>Sustain Minor: The kraken sustains all its grabs, and each creature grabbed by the kraken takes 5 damage.
Devourer of Ships (At-Will) - Attack: Melee 3 (one vehicle); +13 vs. Fortitude
>Hit: 2d10 + 10 damage, and the target is restrained while the kraken remains within 3 squares of it. While restrained by this power, the vehicle takes 20 damage at the start of the kraken’s turn. The pilot of the vehicle can spend a standard action to give the vehicle a saving throw. On a save, the vehicle is no longer restrained.
Coils of Doom (At-Will) - Effect: The kraken uses crushing tentacles twice and devourer of ships once.
Wavewrack (zone) - (Encounter) - Effect: The kraken creates a zone in a close burst 3 that lasts until the end of the encounter. The zone is difficult terrain. Any creature that starts its turn within the zone takes 5 damage and is slid 2 squares. Once per round as a minor action, the kraken can move the zone up to 3 squares.
Fatal Plunge (Minor Action, At-Will) - Attack: Melee 1 (one creature grabbed by the kraken); +13 vs. Fortitude Hit: 1d8 + 5 damage, and the kraken slides the target 3 squares.
Fling (Minor Action, At-Will) - Effect: The kraken slides a creature grabbed by it 5 squares to a square adjacent to a creature. The grab ends, and the kraken makes the following melee attack against both creatures. Attack: +13 vs. Fortitude
>Hit: 1d8 + 5 damage, and the target falls prone.
Venom Bolt (poison) - (Minor Action, At-Will (1/round)) - Attack: Ranged 10 (one creature); +13 vs. Fortitude Hit: 2d8 + 4 poison damage, and the target is blinded (save ends).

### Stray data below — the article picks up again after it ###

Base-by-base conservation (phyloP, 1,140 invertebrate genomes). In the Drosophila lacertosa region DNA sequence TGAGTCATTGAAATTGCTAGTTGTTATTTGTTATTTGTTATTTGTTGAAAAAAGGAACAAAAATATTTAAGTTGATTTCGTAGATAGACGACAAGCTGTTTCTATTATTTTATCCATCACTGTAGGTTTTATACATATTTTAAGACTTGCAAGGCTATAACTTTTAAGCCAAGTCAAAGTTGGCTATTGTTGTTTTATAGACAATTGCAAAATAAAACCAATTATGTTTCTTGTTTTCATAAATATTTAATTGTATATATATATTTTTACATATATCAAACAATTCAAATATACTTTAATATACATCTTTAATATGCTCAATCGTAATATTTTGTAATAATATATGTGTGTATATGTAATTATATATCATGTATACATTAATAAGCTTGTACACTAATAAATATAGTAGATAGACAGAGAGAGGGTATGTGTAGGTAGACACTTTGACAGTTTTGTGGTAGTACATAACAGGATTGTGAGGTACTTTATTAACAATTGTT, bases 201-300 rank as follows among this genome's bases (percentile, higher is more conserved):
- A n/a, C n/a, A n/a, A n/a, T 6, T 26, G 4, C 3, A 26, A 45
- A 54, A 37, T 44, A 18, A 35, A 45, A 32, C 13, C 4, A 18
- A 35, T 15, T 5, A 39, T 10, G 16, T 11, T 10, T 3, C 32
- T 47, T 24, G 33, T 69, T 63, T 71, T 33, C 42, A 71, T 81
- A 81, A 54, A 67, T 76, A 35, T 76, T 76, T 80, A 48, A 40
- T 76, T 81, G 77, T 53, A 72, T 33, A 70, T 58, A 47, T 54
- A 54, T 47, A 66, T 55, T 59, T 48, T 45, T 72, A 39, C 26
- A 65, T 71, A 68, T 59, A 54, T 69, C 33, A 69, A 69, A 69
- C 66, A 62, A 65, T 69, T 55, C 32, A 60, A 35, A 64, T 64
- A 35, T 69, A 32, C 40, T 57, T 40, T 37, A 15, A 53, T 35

Vengeful Constriction (Triggered Actions, At-Will) - Trigger: A creature grabbed by the kraken deals damage to it.
>Effect (Immediate Reaction): Each creature grabbed by the kraken takes 5 damage.
Str 23 (+11) | Dex 22 (+11) | Wis 20 (+10) | Con 20 (+10) | Int 18 (+9) | Cha 19 (+9) Alignment chaotic evil / Languages telepathy 20

Monster Manual III,  2010 WotC

Monster Manual III, 2010 WotC

The poor Kraken is treated pretty rough in 4e as it has to wait until Monster Manual 3 (2010) to be released and it gets a pretty hefty nerf to its abilities. No more little hyper-intelligent squid, or the lore of hating all things good, or taking slaves under the water. The kraken is now a creature from the Far Realm, and nothing good could ever come from there. Krakens existed before the time of man and one of the great wars - the Blood War or the Dawn War, was the event that saw them escape from the Far Realm to terrorize other planes of existence. Though, I would like to point out that there are more powerful Kuo-Toa out in the ocean… that’s sad.

There is no mention of how many tentacles the kraken has in this edition, so you can apparently choose 8 or 10. It does state that the kraken can grab up to 8 opponents at once, so maybe 8 tentacles and two arms makes sense, but one could also argue that it now just has 8 tentacles and that’s it. A tentacle does 2d8+5 damage when it initially grabs you, and an additional 5 HP of damage per round until you break free, drown, or are crushed to death. Either way, you and 7 of your closest friends can all hang out in the grip of the mighty kraken and watch yourselves be slowly crushed to death. Interestingly enough, the kraken no longer speaks, but has the ability to telepathically communicate within 100 feet. Which is a bit better than in 3e where it had two languages it knew. Why the change? Probably because it is from the Far Realm and all things from the Far Realm tend to have some sort of mind abilities. And as a bonus, since the Kraken doesn’t need to know what language you speak, it can now mock you as you’re slowly dying in its grasp. Things just keep getting better and better.